When things settled down I had not been able to plot anything. I simply used the target and advanced it an hour and a half down along the compass course and used that just to get some idea of where we were. I could correct things later.
I calculated an ETA and asked for a fuel check. "Bam, bam, pop, pop, hmmmm." said Dad.
"What's that?" I asked.
"The engineer leaning the living hell out of the engines," he chuckled. "It used to scare the hell out of me until I got used to it."
As it stood now we had enough fuel to make it home.
Dad threw me another sun angle and I reduced it and plotted it. My plotting sheet was a mess so I started another one. I recalculated another ETA. According to the airspeed the pilot gave me we had a small headwind. It added a few minutes to the ETA.
I spent the next few hours calculating sun lines until about 1900. I knew in real life they would be homing in on a radio beam but continued to plot things in case the beam went out. I did notice the headwind had changed to a tailwind and we did have enough fuel.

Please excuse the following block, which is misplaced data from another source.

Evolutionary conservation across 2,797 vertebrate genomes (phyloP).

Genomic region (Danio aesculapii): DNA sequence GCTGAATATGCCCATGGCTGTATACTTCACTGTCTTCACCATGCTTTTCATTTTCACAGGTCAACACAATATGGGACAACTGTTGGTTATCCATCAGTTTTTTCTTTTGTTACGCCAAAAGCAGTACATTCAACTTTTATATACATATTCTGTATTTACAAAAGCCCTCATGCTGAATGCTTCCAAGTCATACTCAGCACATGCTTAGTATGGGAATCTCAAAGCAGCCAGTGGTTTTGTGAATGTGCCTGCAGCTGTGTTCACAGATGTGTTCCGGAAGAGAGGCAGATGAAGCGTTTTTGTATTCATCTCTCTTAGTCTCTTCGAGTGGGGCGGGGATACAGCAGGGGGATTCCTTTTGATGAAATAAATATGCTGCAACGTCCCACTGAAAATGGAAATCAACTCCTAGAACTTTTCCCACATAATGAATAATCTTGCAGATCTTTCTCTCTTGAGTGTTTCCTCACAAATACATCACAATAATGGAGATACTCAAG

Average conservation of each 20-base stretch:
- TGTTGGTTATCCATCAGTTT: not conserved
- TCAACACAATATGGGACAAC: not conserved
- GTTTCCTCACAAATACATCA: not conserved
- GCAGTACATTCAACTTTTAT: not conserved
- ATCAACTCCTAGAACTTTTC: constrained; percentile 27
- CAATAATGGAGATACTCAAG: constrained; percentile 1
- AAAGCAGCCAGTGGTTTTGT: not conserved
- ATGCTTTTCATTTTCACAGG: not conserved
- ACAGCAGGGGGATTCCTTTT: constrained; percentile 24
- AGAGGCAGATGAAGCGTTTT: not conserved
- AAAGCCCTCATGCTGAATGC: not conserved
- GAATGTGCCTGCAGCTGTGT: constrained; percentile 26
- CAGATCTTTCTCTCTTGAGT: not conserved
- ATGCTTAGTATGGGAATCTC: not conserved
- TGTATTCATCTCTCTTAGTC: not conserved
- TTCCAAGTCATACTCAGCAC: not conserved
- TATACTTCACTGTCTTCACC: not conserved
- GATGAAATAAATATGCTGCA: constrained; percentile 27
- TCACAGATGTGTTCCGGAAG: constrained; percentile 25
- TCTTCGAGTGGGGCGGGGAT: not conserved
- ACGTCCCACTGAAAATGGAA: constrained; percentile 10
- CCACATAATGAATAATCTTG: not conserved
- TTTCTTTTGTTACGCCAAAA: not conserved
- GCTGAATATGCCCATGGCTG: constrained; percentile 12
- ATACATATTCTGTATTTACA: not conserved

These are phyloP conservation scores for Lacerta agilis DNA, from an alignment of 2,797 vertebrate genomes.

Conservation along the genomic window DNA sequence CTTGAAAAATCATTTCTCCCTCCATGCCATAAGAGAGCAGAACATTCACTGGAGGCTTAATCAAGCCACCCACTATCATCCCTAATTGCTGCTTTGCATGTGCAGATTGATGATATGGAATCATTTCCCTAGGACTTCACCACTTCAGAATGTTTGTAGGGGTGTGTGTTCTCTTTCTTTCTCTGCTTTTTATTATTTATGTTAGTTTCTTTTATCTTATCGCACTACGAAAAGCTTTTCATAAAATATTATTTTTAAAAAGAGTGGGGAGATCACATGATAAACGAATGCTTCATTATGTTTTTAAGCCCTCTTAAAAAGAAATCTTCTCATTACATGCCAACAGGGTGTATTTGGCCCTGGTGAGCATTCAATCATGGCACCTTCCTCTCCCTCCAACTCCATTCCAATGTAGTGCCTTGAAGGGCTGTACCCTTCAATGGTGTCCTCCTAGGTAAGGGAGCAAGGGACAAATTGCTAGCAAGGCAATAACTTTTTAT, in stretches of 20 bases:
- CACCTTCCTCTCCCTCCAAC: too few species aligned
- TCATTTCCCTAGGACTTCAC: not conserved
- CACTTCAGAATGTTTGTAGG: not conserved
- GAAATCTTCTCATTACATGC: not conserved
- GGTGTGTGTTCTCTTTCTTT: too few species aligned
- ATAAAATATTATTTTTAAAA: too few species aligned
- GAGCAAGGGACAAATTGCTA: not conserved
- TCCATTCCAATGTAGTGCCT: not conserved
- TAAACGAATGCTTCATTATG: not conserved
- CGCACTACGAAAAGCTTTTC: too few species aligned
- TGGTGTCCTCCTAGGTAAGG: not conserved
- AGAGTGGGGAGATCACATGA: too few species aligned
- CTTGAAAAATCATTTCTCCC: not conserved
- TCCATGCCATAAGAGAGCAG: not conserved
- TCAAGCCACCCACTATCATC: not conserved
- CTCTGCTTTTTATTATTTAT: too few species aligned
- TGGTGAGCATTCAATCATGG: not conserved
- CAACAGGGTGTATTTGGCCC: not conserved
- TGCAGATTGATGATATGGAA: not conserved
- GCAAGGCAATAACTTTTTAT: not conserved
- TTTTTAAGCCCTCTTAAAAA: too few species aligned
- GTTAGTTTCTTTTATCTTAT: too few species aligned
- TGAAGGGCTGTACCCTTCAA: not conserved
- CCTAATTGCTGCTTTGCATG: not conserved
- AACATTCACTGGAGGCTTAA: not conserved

By 1930 dad declared that Tinian was in sight. He lit a smoke, poured a cup of coffee and we waited. I ate the last of the sandwiches and washed them down with tepid coffee.
At 2000 dad declared we were on the ground and reached for a bottle of rye and poured himself a shot. "Mission whisky," he said with a wink. He poured a beer into a tall glass and put a bottle of ginger ale next to the glass in front of me. "You earned it," he said. The ginger ale was in case mom walked in. This was a super ultra rare occurrence.
The 'debriefing' lasted about an hour. The questions dad asked me were intense about everything under the sun. By 2100 dad declared the mission complete. I had passed the test and I was doing well in geometry at school.
I hit the rack. I was mentally beat.
As I was dozing off I thought for a second. Dad had to be pretty damned good as a navigator because he had to do every problem he gave me backwards to be able go give me the angles on cue! It had probably taken him weeks to plan. I was astonished. He hadn't done that since 1945, twenty years earlier.
I later asked him about that and he said it was easier to back calculate the sun than the stars. It had taken him quite some time to put the test together.